Republican Donald Trump’s immigration plan includes several statements that stray from the facts.
Hillary Clinton gave an odd — and factually inaccurate — account of how the controversy over her email habits as secretary of state mushroomed into a public spectacle.
Who’s responsible for withdrawing all U.S. combat troops from Iraq at the end of 2011? Jeb Bush says President Obama is to blame, while Hillary Clinton’s campaign says President George W. Bush signed the agreement that set the withdrawal date.
The candidates made misleading claims on banking, jobs, education and more.
Senate Minority Leader Harry Reid claimed in a floor speech that 30 percent of U.S. women get their health care from Planned Parenthood. That’s false. By one measure, the number is less than 3 percent.
For years, Democrats have been twisting Republicans’ positions to claim they want to “privatize” Social Security. The latest distortion: DNC Chair Debbie Wasserman Schultz claimed Jeb Bush supported his brother’s plan that would put “Americans at risk of losing their retirement savings.”
Sen. Marco Rubio described a hypothetical Detroit business owner with 10 employees as facing higher costs under the Affordable Care Act, saying the man was considering moving one employee to part time to “save … a significant amount under Obamacare.”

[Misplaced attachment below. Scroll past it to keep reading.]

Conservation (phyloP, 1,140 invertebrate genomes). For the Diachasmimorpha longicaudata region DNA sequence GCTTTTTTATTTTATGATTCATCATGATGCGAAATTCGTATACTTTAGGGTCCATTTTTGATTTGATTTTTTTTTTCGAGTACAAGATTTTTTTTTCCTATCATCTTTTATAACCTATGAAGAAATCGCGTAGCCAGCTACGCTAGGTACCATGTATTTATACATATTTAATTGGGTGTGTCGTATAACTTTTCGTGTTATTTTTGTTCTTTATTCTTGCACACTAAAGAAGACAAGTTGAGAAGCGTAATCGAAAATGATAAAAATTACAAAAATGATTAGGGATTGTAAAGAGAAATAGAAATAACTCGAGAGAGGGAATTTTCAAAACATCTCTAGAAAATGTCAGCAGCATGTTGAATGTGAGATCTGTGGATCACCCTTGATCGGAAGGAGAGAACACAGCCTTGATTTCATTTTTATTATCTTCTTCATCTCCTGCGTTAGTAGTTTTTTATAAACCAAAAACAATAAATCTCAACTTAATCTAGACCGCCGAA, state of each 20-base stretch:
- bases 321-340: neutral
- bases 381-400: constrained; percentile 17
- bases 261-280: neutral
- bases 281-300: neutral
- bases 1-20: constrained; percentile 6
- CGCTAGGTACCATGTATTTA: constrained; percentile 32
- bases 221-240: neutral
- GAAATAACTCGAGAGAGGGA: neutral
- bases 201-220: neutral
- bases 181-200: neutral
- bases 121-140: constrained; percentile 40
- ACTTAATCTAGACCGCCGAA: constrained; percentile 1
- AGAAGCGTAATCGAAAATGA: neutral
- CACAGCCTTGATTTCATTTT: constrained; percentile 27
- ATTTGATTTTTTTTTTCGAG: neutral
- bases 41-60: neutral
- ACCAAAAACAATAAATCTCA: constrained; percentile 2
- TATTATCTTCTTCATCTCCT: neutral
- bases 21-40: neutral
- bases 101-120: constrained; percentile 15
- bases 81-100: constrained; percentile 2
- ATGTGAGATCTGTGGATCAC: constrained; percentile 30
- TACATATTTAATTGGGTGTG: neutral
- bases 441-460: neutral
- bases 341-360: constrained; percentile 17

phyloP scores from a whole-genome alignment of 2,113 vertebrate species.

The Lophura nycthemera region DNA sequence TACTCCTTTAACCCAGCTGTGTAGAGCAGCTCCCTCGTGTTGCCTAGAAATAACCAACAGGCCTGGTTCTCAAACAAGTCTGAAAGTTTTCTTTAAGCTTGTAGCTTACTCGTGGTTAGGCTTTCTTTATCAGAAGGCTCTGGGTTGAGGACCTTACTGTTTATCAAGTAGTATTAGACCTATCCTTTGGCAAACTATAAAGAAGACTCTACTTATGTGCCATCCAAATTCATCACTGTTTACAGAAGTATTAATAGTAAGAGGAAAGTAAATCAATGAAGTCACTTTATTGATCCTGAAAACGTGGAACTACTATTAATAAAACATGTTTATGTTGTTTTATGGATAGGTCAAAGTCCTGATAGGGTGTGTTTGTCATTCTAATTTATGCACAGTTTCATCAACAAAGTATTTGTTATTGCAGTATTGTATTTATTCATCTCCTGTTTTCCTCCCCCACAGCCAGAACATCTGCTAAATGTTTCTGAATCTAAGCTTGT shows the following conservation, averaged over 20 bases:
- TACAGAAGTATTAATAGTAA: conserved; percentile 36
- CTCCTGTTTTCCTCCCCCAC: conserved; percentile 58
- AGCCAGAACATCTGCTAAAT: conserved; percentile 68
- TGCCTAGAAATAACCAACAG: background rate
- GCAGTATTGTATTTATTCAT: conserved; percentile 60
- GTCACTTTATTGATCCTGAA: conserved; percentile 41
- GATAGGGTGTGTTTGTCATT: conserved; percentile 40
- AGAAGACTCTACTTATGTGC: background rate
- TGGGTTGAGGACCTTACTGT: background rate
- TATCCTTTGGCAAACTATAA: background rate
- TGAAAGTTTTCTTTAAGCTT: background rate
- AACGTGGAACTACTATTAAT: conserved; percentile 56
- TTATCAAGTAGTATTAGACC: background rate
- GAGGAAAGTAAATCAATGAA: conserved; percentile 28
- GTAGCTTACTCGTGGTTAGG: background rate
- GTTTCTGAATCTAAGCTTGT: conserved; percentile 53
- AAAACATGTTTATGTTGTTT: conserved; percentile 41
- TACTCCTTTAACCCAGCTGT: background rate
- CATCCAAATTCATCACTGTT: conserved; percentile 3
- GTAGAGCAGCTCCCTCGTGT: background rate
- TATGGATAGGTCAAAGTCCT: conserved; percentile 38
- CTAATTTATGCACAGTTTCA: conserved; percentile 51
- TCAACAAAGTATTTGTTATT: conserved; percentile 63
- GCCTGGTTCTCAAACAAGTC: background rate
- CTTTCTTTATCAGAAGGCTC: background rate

Sen. Ted Cruz set up a false bogeyman when he said the Supreme Court is “one justice away” from ordering that crosses on tombstones at Arlington National Cemetery be torn down.
Donald Trump was off base with his claim that Mexico does not have a birthright citizenship policy like the U.S. Although the two countries use different terminology, the two policies are actually very similar.
A Planned Parenthood ad wrongly implies that New Hampshire Sen. Kelly Ayotte supports shutting down the government in order to defund Planned Parenthood. She doesn’t. The ad also exaggerates the potential impact of a shutdown.
Carly Fiorina said some unnamed vaccine-preventable diseases are “not communicable” and “not contagious.” Every immunization recommended by the CDC covers a highly communicable disease.